Protesters Converge On London's G-20 Summit World leaders in London for the G-20 economic summit have their work cut out for them. They are trying to help revive an economy that is suffering from the worst crisis in 70 years. Meanwhile, protesters are trying to make their voices heard.

Protesters Converge On London's G-20 Summit

Protesters Converge On London's G-20 Summit

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World leaders in London for the G-20 economic summit have their work cut out for them. They are trying to help revive an economy that is suffering from the worst crisis in 70 years. Meanwhile, protesters are trying to make their voices heard.

STEVE INSKEEP, Host:

And reporter Eleanor Beardsley has been listening to people outside that summit.

ELEANOR BEARDSLEY: World leaders may have been hunkered down in high-powered meetings, but out on the sunny streets of London, there was springtime revelry.

(SOUNDBITE OF MUSIC)

BEARDSLEY: There's helicopters whirring overhead. People are dressed up as the grim reaper. We've got bankers being hung in effigy, and everyone out here says they want to see a change in the way the world capitalist system works.

ABIGAIL CANNELL: We're not happy about the amount of money that's being given to bankers for mistakes that they have made. And especially the massive payouts that are happening, we feel very angry about that.

BEARDSLEY: That's Abigail Cannell, who came out to protest with her husband and two young daughters. Not far from the Cannell family, 20-year-old Rick Ganely Thomas(ph) says he barely makes ends meet on his minimum-wage salary but can't find a better job. He says he's angry about what the crisis will mean for his generation.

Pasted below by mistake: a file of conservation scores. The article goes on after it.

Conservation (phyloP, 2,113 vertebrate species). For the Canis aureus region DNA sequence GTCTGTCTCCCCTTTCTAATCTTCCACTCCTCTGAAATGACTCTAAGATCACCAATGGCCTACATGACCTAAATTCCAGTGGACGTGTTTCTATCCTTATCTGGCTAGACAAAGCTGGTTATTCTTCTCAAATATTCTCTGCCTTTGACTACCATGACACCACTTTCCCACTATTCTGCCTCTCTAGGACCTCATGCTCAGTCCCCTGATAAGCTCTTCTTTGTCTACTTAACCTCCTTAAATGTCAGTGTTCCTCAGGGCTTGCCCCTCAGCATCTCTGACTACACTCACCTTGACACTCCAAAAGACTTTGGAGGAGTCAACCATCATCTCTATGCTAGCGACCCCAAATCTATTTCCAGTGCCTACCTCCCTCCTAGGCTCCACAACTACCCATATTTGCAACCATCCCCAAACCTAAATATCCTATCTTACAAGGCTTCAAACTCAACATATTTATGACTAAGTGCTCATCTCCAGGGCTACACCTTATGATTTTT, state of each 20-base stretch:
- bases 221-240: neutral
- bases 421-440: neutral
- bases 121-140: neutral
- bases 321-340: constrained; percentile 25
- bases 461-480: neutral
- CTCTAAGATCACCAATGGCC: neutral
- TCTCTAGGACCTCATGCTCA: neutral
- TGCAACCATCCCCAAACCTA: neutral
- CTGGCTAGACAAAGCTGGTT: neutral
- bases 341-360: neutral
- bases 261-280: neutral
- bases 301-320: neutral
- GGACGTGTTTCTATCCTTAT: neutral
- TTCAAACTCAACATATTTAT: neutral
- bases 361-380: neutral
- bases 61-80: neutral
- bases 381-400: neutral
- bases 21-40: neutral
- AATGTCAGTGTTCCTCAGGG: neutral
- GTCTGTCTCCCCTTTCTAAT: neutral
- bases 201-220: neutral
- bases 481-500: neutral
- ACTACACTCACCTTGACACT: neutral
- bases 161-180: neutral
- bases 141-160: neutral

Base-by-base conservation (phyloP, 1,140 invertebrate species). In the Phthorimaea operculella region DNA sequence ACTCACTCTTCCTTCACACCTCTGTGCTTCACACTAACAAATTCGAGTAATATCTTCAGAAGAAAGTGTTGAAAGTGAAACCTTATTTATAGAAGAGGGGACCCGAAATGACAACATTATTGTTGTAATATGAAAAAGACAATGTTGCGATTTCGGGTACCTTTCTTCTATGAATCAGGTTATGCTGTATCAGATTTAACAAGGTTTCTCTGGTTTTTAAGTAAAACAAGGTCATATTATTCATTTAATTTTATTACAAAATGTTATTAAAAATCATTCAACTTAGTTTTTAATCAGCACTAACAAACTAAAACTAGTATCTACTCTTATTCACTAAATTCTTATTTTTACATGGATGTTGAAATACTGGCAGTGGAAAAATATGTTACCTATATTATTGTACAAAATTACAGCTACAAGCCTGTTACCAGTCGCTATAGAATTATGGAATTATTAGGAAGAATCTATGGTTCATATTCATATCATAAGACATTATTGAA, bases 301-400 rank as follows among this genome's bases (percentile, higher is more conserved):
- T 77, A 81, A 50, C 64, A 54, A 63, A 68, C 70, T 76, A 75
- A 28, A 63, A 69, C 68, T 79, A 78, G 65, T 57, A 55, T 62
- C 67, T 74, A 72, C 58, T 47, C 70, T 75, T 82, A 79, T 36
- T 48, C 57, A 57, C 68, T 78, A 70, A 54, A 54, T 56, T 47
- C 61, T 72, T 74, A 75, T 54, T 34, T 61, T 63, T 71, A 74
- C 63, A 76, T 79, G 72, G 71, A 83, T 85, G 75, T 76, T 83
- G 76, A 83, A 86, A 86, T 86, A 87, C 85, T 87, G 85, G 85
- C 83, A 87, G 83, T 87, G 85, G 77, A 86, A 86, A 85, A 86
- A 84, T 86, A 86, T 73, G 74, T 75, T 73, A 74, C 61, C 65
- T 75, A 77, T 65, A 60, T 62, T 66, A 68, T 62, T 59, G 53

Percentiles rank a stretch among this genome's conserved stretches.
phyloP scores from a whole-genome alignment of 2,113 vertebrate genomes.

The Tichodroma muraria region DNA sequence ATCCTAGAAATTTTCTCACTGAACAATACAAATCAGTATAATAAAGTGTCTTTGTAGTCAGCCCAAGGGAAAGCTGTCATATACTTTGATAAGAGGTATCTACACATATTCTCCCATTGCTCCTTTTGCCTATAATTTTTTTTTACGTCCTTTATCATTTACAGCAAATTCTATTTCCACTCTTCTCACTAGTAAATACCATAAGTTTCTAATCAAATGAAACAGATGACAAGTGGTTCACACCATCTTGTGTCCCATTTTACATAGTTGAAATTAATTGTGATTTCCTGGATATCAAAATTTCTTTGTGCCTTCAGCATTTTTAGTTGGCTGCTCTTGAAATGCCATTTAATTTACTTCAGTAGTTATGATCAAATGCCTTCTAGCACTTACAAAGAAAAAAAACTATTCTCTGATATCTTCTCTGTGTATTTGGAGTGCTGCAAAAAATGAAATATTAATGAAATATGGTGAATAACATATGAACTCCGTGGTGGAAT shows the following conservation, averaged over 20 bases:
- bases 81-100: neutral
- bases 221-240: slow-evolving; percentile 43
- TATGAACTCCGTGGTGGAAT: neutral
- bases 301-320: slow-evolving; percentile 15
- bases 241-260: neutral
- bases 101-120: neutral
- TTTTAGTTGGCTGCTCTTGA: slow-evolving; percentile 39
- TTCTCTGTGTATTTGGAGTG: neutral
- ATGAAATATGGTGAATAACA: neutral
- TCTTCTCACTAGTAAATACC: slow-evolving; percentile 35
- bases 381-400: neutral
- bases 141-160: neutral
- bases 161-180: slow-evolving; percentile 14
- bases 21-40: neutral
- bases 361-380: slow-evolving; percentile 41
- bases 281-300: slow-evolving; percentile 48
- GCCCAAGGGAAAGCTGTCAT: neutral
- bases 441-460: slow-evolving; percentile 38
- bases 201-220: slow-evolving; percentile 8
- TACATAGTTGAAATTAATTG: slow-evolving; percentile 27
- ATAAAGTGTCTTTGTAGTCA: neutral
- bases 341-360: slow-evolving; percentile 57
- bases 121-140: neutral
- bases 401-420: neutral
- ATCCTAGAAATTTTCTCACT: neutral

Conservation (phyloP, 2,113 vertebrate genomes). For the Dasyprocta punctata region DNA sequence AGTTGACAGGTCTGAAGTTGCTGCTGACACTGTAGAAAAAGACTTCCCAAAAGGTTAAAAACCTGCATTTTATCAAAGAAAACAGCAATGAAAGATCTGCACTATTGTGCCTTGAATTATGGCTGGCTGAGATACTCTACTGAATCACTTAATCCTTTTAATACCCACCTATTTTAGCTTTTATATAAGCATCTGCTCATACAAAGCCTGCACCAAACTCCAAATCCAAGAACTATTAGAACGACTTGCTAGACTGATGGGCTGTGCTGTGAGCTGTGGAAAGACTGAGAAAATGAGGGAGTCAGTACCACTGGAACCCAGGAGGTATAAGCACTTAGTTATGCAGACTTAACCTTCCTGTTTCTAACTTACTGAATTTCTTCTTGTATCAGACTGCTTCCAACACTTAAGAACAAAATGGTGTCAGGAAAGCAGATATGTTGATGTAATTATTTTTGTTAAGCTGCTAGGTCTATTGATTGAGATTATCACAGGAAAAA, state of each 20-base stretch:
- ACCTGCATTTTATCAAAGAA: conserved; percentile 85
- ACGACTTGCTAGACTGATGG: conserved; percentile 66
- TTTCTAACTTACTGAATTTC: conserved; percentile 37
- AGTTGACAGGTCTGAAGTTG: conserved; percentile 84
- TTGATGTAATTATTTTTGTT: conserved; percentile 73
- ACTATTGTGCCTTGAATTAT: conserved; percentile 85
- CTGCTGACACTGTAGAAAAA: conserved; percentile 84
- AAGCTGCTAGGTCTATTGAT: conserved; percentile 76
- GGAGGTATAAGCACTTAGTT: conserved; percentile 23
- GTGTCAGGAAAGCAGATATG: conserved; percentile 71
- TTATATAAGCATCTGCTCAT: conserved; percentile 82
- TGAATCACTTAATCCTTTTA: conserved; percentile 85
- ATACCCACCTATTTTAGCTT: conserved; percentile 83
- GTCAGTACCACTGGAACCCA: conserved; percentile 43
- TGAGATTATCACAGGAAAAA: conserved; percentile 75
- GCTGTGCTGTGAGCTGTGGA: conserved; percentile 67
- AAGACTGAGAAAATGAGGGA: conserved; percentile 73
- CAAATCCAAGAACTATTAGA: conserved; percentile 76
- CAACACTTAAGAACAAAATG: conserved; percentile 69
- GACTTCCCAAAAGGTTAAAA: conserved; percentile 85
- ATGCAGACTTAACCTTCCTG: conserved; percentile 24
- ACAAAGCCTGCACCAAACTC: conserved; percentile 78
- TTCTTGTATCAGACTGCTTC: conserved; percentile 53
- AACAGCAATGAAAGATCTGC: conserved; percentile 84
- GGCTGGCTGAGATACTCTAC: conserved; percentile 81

RICK GANELY THOMAS: When I am my parents' age, I'm not going to have a house. I'm not going to have a car. I'm still going to be living like I am now.

BEARDSLEY: Unidentified Man #1: Not at the moment, no.

BEARDSLEY: Unidentified Man #1: Well, we are not aware of the other cordons, but this cordon at the moment is an absolute cordon. So it is...

BEARDSLEY: Unidentified Man #2: I've been instructed to tell anyone who comes over here that you can't come through here.

BEARDSLEY: As the police moved in on the crowd, the carnival atmosphere soon degenerated into chaos.

(SOUNDBITE OF BREAKING GLASS)

BEARDSLEY: But while the violence grabbed the headlines, most of the day's protests were peaceful.

(SOUNDBITE OF MUSIC)

BEARDSLEY: Far from the action, in London's East End, Rani(ph) and Naan Kishor(ph) sit in their wholesale shoe shop on Petticoat Lane. The couple immigrated to London from New Delhi 45 years ago. They said their African export markets have all dried up in the last few months, and today they've only made one five-pound sale.

NAAN KISHOR: We've been in this business since 1964. We've seen good days. We've never seen a time like this, what's happening now. Things are hard, don't know what to do.

BEARDSLEY: The Kishors, the rest of London, and the world are waiting to see what the leaders will decide here today. For NPR News, I'm Eleanor Beardsley in London.

RENEE MONTAGNE, Host:

And let's round out our G-20 coverage, for now, by keeping you up to date on the G-20 count. As we informed you earlier this week, this is not actually a meeting of 20 world leaders.

INSKEEP: There's a lot of demand for a seat at the table, and the G-20 actually has a good more than 20.

MONTAGNE: But when President Obama met with China's president this week, reporters dubbed that meeting of two powerful people the G-2.

INSKEEP: It's MORNING EDITION from NPR News.

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